Date of Award


Degree Type


Degree Name

Doctor of Philosophy (PhD)


Physics & Astronomy

Committee Chair

Francis Robicheaux

Committee Member 1

Chris Greene

Committee Member 2

Tongcang Li

Committee Member 3

Martin Kruczenski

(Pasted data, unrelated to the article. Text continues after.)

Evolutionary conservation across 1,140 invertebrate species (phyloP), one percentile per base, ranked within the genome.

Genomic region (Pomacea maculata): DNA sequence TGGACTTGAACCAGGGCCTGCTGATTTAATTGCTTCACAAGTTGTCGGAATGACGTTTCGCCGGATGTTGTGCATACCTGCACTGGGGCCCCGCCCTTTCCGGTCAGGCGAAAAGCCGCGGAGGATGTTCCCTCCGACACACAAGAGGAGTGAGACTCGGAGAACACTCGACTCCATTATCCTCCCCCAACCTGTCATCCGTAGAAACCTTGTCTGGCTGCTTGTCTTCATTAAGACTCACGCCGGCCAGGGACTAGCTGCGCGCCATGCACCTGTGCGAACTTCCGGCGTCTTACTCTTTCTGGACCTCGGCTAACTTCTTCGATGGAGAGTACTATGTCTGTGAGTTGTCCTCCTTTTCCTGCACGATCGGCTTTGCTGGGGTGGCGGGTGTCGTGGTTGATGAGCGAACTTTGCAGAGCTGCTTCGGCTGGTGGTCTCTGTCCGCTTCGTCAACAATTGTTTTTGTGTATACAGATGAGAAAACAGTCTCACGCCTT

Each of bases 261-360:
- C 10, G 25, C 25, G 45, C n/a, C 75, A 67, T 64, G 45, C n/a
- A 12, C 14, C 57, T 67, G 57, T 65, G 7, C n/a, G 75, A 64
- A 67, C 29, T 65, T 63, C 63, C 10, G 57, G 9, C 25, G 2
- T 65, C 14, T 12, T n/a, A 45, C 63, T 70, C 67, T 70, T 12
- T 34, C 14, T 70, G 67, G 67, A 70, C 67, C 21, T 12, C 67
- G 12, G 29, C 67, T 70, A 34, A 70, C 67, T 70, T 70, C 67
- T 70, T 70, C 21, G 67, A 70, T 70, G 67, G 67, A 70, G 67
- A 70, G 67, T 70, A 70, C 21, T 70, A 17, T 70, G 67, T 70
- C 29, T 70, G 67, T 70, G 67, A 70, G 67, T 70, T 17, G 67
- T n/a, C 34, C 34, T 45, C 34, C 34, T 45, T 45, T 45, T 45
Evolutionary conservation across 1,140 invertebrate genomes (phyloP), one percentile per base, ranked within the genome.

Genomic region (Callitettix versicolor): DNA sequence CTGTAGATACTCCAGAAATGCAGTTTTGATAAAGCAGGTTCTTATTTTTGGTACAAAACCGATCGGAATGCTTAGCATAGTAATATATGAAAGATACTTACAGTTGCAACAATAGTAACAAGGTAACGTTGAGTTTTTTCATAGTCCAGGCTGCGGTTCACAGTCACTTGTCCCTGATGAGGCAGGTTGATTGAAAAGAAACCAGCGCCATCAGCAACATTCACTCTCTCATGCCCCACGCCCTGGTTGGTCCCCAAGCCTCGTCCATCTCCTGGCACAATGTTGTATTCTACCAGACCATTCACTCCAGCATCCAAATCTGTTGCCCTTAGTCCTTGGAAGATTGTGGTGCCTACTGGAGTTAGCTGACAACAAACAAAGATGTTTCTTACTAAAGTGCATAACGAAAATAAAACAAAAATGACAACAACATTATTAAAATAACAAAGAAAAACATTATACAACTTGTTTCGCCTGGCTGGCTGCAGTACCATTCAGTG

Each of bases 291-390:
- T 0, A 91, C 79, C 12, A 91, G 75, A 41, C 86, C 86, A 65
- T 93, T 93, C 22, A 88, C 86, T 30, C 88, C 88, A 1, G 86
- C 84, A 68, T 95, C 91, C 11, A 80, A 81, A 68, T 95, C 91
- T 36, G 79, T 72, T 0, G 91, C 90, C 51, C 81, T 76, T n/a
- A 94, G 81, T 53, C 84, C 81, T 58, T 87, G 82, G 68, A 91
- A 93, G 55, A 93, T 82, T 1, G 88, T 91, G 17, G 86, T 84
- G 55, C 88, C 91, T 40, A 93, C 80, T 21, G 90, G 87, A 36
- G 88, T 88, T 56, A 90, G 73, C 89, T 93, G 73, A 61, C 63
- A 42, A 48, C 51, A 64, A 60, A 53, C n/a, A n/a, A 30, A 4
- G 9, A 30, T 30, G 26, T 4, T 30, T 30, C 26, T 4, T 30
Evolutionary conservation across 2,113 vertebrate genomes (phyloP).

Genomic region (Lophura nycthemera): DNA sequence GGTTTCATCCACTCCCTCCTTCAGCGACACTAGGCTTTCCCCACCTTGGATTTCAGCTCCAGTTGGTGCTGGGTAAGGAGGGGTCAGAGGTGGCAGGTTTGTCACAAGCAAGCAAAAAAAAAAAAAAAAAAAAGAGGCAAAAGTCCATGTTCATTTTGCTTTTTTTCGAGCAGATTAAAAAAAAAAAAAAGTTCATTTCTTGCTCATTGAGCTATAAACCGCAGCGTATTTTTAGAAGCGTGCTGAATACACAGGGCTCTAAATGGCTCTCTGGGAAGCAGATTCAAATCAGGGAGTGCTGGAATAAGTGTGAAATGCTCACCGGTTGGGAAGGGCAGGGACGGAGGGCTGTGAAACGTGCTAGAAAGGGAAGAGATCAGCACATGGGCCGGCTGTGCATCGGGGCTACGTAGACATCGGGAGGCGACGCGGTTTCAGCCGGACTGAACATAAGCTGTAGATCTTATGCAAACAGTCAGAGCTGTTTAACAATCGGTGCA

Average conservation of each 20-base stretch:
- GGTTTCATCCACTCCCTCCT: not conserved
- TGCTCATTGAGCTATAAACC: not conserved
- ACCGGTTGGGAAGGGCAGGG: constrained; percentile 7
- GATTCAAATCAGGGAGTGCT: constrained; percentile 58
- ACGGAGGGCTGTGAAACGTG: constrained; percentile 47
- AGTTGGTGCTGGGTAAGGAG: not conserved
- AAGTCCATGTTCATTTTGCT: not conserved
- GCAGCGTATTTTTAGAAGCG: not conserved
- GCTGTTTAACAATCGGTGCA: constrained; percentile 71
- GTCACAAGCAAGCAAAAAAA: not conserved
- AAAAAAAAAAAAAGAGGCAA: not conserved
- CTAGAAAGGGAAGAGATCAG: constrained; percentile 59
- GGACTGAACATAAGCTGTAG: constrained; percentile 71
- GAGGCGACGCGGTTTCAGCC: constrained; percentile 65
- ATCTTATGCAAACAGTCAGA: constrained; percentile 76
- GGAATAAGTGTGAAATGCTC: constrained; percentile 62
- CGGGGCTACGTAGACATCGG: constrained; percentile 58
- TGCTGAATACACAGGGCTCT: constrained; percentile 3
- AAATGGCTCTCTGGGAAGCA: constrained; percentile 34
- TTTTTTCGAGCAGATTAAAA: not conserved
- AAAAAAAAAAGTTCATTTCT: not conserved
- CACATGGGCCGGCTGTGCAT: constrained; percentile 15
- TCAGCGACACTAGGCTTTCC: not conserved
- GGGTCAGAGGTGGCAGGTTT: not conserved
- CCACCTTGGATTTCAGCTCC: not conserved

Quantum mechanics, since its very beginning, has totally changed the way we understand nature. The past hundred years have seen great successes in the application of quantum physics, including atomic spectra, laser technology, condensed matter physics and the remarkable possibility for quantum computing, etc. This thesis is dedicated to a small regime of quantum physics. In the first part of the thesis, I present the studies of atomic quasi-stable states, which refer to those Rydberg states of an atom that are relatively stable in the presence of strong fields. Through spectrally probing the quasi-stable states, series of survival peaks are found. If the quasi-stable electrons were created by ultraviolet (UV) lasers with two different frequencies, the survival peaks could be modulated by continuously changing the phase difference between the UV and the IR laser. The quantum simulation, through directly solving the Schr¨odinger equation, matches the experimental results performed with microwave fields, and our studies should provide a guidance for future experiments. Despite the huge achievements in the application of quantum theory, there are still some fundamental problems that remain unresolved. One of them is the so-called quantum-to-classical transition, which refers to the expectation that the system behaves in a more classical manner when the system size increases. This basic question was not well answered until decoherence theory was proposed, which states that the coherence of a quantum system tends to be destroyed by environmental interruptions. Thus, if a system is well isolated from its environment, it is in principle possible to observe macroscopic quantum coherence. Quite recently, testing quantum principles n the macroscale has become a hot topic due to rapic technological developments. A very promising platform for testing macroscale quantum physics is a laser levitated nanoparticle, and cooling its mechanical motion to the ground state is the first step. In the second part of this thesis, we develop the theory of decoherence for a mesoscopic system’s rotational degrees of freedom. Combining decoherence in the translational degrees of freedom, the system’s shot noise heating is discussed. We then focus on cooling the nanoparticle in the laser-shot-noise-dominant regime using two different feedback cooling schemes: the force feedback cooling and the parametric feedback cooling. Both quantum and classical calculations are performed, and an exact match is observed. We also explore the parameters that could possibly affect the cooling trend, where we find that the cooling limit for both cooling schemes strongly depends on the position measurement efficiency, and it poses good questions for researchers interested in achieving ground state cooling: what is the best measurement efficiency for a given measurement setup and what can be done to get a better measurement efficiency?